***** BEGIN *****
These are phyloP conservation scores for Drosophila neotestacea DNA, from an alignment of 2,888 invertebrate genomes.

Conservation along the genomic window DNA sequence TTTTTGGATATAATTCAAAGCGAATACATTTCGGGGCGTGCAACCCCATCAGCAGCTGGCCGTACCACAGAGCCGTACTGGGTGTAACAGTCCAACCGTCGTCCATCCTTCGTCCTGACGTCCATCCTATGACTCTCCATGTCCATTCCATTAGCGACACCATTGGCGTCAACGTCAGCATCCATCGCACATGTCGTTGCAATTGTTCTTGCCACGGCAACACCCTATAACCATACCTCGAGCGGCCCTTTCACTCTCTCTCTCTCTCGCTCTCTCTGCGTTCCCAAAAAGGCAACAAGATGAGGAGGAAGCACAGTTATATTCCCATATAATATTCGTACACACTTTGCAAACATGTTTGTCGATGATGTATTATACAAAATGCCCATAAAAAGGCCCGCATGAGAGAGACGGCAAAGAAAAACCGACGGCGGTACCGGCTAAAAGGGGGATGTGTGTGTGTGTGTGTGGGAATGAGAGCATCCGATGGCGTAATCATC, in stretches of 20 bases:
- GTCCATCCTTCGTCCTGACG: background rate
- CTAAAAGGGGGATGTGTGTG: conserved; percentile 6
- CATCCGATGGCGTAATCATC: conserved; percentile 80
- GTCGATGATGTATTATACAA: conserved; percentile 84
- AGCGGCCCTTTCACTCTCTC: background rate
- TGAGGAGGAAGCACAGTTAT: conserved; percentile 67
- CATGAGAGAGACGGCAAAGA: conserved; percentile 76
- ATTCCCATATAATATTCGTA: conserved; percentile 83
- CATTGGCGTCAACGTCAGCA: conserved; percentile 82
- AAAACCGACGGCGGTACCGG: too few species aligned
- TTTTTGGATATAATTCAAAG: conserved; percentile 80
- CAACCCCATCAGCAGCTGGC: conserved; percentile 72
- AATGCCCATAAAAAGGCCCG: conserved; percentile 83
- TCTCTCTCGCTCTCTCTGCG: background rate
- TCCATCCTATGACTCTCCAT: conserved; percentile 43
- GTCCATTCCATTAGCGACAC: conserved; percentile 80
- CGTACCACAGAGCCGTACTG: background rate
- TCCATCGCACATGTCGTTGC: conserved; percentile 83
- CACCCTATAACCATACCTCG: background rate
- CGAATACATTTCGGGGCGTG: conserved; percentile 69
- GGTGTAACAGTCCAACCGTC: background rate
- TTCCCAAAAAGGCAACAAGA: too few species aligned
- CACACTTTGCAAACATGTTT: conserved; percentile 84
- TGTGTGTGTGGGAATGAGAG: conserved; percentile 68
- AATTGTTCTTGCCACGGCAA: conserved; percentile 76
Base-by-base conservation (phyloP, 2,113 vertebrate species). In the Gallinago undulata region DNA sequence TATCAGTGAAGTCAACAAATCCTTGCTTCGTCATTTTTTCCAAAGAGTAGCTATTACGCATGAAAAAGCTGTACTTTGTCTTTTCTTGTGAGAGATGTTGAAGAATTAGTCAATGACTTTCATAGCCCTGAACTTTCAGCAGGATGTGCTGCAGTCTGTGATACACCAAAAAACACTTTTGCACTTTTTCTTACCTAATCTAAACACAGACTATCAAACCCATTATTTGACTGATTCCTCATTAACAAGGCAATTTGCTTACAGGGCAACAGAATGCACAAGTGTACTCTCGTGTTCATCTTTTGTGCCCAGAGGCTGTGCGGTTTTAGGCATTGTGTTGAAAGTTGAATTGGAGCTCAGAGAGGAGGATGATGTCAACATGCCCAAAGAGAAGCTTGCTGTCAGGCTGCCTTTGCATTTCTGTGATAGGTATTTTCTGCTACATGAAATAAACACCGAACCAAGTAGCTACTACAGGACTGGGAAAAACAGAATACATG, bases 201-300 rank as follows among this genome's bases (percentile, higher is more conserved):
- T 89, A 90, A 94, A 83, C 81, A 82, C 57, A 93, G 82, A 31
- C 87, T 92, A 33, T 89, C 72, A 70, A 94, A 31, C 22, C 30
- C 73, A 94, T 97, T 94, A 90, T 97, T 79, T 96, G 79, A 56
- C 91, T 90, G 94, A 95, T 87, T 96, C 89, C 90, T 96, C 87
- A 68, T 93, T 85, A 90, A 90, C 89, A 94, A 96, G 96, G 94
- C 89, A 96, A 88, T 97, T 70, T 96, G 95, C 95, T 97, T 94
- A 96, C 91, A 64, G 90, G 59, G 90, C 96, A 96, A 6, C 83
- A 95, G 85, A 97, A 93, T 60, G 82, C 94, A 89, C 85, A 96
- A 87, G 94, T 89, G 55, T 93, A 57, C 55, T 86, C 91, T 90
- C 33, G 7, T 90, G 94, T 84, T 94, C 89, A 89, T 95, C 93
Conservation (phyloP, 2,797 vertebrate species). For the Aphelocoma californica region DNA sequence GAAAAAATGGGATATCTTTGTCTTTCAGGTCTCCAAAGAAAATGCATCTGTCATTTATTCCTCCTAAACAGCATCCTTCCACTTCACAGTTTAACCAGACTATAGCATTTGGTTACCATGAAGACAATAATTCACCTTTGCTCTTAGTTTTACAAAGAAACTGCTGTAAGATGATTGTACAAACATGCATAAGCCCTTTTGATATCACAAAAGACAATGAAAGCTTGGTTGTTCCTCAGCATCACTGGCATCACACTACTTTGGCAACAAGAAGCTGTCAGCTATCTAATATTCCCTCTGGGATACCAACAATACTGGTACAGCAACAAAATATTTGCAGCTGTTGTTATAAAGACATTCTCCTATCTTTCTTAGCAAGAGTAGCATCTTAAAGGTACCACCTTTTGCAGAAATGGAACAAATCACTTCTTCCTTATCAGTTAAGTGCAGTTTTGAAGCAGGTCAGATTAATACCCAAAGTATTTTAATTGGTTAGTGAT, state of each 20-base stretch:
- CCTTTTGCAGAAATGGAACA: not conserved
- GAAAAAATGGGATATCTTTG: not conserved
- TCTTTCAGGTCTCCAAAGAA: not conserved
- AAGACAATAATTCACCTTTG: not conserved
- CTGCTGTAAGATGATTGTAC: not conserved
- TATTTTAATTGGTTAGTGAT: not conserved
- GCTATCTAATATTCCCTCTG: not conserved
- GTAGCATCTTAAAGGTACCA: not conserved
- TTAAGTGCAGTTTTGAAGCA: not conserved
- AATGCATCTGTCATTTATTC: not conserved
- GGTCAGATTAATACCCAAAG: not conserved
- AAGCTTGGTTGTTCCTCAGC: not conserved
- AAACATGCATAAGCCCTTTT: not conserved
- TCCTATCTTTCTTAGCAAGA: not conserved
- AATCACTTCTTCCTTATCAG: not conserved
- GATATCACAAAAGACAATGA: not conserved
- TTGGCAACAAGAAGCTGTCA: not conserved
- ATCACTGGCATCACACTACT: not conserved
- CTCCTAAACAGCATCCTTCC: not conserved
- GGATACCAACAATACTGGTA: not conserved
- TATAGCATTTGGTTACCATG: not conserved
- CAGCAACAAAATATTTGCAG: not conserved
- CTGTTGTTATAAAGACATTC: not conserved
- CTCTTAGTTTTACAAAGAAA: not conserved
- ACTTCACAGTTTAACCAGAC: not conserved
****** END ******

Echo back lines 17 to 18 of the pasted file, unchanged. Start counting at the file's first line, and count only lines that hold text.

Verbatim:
- TCCATCCTATGACTCTCCAT: conserved; percentile 43
- GTCCATTCCATTAGCGACAC: conserved; percentile 80